Example of the average collection period

In some cases, this may be out of your control, such as a downturn in the economy which means everyone is struggling to find the funds needed to pay their bills. Alternatively, the issue may be entirely within your control, such as a finance team that isn’t prioritizing incoming payments, whether that means issuing an invoice or chasing them up. Integrating best practices into the collections department and team can help to improve collection efficiency.

If the company is unable to continuously invest the collected funds efficiently, this surplus cash simply sitting idle could represent a cost. As money loses value over time due to inflation, the idle cash might steadily lose its purchasing power. On the reputational front, consistently slow receivable collection may signal financial instability or poor credit management to stakeholders, including investors, lenders, and credit rating agencies. This could potentially result in more restrictive credit terms from suppliers, higher interest rates on loans, and a lower credit rating, further impacting the financial position of the company.

Real-life Example of How to Calculate Average Collection Period Ratio

A few other KPIs that a company needs to compare it with, to get a clear picture of what the ACP indicates. These include the industry standard of the average collections period and the company’s past performance. If a company’s ACP is 15 days, but the industry standard is close to 30 days, it could be because the credit terms are too strict. In such cases, a business may lose out on potential customers to competitors with better credit policies. A company’s commitment to effective collection period management also contributes to overall economic stability. By ensuring their average collection period aligns with what’s reasonably expected within their sector, businesses can avoid contributing to cash flow problems and subsequent financial pressures.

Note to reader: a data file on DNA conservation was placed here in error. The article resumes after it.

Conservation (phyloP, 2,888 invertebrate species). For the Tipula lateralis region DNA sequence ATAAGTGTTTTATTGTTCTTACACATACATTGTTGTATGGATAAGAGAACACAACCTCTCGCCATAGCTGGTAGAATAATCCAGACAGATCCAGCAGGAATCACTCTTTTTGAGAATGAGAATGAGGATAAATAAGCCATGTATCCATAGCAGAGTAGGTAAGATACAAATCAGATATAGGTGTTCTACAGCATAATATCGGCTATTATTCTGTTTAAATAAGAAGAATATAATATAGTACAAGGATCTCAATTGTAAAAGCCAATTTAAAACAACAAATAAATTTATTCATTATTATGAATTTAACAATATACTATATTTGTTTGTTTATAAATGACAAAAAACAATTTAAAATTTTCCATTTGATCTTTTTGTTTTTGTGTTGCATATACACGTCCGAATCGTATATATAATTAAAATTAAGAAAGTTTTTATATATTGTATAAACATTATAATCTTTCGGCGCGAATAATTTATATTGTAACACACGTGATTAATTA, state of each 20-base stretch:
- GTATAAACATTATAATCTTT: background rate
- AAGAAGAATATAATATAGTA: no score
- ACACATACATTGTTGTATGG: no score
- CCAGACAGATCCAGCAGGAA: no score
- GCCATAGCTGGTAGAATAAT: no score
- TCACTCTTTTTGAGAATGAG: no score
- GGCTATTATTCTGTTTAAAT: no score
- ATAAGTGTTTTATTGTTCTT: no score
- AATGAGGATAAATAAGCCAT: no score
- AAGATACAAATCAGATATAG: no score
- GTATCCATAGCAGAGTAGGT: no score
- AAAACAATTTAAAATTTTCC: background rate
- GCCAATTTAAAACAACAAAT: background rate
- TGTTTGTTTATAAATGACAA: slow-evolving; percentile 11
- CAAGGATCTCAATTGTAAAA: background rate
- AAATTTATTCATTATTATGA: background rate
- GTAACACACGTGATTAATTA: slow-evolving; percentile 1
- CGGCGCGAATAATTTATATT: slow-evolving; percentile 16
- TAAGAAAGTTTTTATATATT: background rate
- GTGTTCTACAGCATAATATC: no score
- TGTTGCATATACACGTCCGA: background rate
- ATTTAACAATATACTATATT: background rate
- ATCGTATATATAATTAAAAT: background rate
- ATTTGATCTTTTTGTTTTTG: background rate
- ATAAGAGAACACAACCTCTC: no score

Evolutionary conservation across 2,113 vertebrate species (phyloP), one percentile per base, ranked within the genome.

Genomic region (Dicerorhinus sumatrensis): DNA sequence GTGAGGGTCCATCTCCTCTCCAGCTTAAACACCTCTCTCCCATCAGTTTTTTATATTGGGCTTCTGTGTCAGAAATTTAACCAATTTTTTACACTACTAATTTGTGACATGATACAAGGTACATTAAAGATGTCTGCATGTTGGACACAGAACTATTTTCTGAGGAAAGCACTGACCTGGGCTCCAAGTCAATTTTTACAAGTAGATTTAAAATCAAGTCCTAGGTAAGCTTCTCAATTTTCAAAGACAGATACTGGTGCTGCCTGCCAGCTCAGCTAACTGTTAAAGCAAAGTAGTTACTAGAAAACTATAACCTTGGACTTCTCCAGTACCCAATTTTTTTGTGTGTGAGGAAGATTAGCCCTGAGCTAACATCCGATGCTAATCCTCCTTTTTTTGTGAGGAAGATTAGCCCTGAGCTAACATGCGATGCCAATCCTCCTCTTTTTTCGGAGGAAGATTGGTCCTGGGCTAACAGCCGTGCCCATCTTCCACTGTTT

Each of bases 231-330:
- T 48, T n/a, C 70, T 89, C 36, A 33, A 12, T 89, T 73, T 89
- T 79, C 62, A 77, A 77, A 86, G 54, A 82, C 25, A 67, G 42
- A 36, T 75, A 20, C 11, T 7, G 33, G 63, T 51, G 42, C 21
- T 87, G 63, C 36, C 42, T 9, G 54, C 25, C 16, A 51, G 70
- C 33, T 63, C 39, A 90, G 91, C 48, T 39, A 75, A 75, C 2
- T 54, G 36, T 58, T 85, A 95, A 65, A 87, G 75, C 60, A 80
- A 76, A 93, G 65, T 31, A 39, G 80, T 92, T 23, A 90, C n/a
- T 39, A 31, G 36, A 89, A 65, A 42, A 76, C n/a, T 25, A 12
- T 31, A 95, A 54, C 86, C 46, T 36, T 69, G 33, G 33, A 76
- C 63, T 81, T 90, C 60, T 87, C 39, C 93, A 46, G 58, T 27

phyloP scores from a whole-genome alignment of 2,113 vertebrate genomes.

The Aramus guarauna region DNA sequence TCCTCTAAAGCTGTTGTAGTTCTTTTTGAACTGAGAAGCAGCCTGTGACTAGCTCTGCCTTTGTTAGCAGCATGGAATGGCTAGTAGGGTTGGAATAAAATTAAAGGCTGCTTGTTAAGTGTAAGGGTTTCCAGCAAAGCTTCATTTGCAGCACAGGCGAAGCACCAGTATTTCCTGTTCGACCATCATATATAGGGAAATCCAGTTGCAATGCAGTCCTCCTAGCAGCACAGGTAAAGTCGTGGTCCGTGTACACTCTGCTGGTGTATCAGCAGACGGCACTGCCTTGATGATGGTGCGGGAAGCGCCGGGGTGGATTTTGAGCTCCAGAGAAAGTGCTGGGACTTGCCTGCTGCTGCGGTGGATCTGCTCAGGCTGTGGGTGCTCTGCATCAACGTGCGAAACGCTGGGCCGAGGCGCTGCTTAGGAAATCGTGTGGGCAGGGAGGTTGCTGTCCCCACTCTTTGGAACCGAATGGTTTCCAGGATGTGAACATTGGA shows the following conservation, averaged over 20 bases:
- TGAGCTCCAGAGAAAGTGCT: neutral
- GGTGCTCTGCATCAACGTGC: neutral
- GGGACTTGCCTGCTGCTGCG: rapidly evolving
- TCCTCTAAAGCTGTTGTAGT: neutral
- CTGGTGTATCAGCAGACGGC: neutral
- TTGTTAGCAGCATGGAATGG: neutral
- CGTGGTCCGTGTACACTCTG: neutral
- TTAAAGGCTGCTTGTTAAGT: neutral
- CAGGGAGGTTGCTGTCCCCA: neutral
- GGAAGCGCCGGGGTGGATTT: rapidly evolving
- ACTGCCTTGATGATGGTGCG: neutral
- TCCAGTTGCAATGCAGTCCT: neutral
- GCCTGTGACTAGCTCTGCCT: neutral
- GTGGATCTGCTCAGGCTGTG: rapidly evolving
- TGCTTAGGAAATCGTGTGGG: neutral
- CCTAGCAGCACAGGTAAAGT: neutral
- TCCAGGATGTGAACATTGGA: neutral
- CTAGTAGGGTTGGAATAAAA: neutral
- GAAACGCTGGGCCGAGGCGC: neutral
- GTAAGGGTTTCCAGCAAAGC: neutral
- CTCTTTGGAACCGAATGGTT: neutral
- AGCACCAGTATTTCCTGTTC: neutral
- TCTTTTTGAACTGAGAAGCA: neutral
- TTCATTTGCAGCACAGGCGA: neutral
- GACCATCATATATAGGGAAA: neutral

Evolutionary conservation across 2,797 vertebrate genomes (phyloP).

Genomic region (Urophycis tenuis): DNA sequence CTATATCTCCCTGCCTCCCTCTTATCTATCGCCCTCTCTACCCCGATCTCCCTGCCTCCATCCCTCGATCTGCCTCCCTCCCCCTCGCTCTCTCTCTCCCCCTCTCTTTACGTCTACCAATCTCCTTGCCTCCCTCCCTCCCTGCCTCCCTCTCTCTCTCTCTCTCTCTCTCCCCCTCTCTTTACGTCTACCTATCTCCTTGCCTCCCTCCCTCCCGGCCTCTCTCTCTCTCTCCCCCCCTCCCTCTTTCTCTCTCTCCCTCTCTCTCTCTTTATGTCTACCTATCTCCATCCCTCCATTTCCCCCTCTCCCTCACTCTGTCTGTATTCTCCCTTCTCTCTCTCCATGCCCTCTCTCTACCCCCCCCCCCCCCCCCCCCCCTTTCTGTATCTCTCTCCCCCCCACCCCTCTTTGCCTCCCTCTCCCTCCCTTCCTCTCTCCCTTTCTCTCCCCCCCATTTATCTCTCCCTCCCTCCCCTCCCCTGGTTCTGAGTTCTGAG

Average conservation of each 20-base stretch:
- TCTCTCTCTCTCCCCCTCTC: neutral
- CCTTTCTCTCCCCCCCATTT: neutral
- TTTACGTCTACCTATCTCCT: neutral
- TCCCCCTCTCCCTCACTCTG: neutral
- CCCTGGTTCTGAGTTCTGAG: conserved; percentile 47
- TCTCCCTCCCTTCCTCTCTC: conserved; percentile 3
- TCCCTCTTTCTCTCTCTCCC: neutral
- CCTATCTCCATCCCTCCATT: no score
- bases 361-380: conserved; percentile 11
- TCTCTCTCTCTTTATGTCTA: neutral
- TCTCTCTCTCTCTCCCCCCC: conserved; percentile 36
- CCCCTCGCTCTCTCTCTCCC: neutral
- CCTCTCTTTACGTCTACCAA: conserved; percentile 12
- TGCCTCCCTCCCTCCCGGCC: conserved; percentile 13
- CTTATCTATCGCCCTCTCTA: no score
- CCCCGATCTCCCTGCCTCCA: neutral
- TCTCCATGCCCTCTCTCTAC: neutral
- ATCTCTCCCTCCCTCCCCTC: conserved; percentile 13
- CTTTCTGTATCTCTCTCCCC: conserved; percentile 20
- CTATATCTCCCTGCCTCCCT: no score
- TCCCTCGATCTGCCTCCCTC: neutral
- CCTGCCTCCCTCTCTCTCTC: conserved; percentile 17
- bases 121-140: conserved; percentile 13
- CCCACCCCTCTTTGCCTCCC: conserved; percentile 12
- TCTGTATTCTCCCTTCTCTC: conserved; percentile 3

These issues have pushed businesses to further streamline their accounts receivable process by implementing several key metrics and procedures to maintain liquidity. This should be fair and accommodating to customers while efficient and realistic to the firm. Without this, predicting future cash flows, demand, and liquidity of the business will be tough; therefore, planning expenses and investments will be a relatively complex task. When businesses rely on a few large customers, they take on the risk of a delay in payment. This can lead to financial difficulties and closing down their business in the worst case. Our model unveils the dynamics, depicting that the cost of collections is just a few cents within the credit period.

Too long an ACP may indicate inefficiencies in collecting debts from customers, which could be dangerous as it may lead to a cash crunch. Conversely, a too short ACP can suggest overly aggressive collection tactics, which might strain customer relationships. Moreover, the inability to generate cash quickly can hinder a company’s growth ambitions. Expansion initiatives often require a sufficient cash reserve for new investments and to protect against any revenue shortfalls during the growth phase. With money tied up in accounts receivable due to a longer average collection period, businesses might find it hard to pursue these initiatives.

Impact on Cash Flow and Liquidity

By benchmarking against the industry standard, a company can gauge easily whether the number is acceptable or if there is potential for improvement. We’ll use the ending A/R balance for our calculations here and assume the number of days in the period is 365 days. Over 1.8 million professionals use CFI to learn accounting, financial analysis, modeling and more.

Accounts receivable is a business term used to describe money that entities owe to a company when they purchase goods and/or services. AR is listed on corporations’ balance sheets as current assets and measures their liquidity. As such, they indicate their ability to pay off their short-term debts without the need to rely on additional cash flows. It enables the company to maintain a level of liquidity, which allows it to pay for immediate expenses and to get a general idea of when it may be capable of making larger purchases. Calculating the average collection period for any company is important because it helps the company better understand how efficiently it’s collecting the money it needs to cover its expenditures. Days payable outstanding is a ratio used to figure out how long it takes a company, on average, to pay its bills and invoices.